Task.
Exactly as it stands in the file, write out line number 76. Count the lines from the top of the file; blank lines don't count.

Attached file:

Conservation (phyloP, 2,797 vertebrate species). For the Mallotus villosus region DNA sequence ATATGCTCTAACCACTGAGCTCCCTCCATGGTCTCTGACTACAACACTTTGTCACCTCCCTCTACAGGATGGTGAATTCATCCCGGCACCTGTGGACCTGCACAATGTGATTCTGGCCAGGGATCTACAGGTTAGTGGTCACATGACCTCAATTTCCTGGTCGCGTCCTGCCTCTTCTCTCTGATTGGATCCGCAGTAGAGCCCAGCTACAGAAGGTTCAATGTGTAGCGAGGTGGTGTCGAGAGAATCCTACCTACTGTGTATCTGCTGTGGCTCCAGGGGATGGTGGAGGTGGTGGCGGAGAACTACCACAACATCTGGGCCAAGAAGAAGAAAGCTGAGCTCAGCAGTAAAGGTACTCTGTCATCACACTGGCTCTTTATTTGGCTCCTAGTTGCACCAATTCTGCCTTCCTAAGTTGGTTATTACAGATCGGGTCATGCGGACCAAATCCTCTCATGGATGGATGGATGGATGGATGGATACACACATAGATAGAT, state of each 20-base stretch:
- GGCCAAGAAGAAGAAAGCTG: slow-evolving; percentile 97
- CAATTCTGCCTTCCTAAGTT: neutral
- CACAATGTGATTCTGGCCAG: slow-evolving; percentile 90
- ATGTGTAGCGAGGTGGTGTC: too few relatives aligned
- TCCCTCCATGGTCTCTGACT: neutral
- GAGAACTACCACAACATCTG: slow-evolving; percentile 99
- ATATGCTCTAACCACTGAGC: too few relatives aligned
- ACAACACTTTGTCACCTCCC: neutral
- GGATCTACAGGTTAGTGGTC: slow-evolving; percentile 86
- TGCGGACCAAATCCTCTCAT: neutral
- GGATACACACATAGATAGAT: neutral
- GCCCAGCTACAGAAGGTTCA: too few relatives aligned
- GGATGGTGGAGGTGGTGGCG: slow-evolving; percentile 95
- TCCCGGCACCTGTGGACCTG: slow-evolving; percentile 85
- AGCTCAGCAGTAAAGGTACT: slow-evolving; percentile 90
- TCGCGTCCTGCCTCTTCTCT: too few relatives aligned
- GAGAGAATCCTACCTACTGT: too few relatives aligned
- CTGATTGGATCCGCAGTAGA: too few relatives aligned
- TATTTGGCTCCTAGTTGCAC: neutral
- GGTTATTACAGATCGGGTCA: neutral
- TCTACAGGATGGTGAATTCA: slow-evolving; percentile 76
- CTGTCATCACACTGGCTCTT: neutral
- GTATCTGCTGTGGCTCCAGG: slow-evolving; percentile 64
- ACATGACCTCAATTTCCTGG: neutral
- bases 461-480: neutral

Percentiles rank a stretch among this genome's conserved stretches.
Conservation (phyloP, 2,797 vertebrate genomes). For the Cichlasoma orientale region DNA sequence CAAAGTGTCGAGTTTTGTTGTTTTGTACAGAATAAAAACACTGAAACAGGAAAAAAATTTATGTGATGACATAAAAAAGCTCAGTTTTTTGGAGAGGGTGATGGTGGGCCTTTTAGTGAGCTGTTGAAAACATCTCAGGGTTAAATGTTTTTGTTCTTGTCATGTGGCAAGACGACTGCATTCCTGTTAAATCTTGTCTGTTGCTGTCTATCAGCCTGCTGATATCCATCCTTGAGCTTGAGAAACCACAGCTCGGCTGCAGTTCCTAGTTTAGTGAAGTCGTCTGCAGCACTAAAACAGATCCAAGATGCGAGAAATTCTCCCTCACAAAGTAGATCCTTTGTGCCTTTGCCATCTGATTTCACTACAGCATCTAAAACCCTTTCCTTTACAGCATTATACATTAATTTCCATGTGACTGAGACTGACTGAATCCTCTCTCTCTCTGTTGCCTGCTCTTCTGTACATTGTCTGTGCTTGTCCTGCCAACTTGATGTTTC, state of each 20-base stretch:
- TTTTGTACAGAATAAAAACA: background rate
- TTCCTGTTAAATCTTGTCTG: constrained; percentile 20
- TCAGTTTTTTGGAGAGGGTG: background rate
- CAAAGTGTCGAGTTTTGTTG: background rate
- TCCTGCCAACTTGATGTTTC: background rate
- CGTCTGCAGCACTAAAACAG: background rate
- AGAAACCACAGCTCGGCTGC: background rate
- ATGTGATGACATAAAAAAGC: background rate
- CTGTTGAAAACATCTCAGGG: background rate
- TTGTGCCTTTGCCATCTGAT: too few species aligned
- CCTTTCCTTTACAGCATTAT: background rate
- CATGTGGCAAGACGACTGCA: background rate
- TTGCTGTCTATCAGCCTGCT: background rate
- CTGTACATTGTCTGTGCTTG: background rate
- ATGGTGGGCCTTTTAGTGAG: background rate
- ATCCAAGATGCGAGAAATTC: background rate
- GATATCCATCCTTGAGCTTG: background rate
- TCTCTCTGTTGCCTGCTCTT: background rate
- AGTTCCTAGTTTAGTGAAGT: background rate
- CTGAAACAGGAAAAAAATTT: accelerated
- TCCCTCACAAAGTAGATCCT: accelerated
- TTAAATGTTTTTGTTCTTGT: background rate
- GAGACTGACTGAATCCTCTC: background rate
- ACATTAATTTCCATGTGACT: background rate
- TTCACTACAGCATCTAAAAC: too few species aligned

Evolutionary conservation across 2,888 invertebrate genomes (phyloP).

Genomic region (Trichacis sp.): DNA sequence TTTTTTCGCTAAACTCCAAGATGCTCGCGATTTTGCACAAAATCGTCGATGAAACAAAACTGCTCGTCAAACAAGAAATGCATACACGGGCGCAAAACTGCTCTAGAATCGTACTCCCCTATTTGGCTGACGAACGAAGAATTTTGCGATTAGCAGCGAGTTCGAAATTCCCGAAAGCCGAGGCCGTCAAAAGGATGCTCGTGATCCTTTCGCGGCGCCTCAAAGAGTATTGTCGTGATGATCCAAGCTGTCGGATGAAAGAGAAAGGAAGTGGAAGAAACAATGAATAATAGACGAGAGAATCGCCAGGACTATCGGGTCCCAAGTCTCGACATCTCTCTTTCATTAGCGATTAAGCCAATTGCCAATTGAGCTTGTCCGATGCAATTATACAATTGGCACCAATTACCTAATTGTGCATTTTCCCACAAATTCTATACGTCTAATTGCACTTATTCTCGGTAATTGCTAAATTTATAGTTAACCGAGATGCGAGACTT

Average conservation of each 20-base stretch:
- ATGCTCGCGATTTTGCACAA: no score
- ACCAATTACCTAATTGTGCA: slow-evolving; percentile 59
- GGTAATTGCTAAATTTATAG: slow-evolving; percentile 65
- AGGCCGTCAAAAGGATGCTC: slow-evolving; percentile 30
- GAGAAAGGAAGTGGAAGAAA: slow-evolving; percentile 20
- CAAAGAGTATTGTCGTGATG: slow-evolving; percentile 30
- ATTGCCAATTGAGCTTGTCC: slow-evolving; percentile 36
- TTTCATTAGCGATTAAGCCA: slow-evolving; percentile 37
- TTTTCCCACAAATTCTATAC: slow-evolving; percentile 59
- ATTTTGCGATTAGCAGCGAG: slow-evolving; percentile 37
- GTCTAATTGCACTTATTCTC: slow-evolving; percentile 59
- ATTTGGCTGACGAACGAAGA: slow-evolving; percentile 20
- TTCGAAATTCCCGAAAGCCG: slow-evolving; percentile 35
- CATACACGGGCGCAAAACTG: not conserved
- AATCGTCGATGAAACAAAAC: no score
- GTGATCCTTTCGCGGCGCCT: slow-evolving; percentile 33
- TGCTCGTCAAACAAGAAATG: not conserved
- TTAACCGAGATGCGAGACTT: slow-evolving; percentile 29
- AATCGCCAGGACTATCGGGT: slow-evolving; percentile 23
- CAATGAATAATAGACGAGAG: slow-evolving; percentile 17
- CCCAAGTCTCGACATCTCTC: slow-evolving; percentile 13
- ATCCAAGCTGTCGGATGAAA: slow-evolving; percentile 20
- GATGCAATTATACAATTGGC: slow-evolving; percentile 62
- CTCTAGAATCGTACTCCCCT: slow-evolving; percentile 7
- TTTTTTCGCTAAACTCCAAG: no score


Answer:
- CAATGAATAATAGACGAGAG: slow-evolving; percentile 17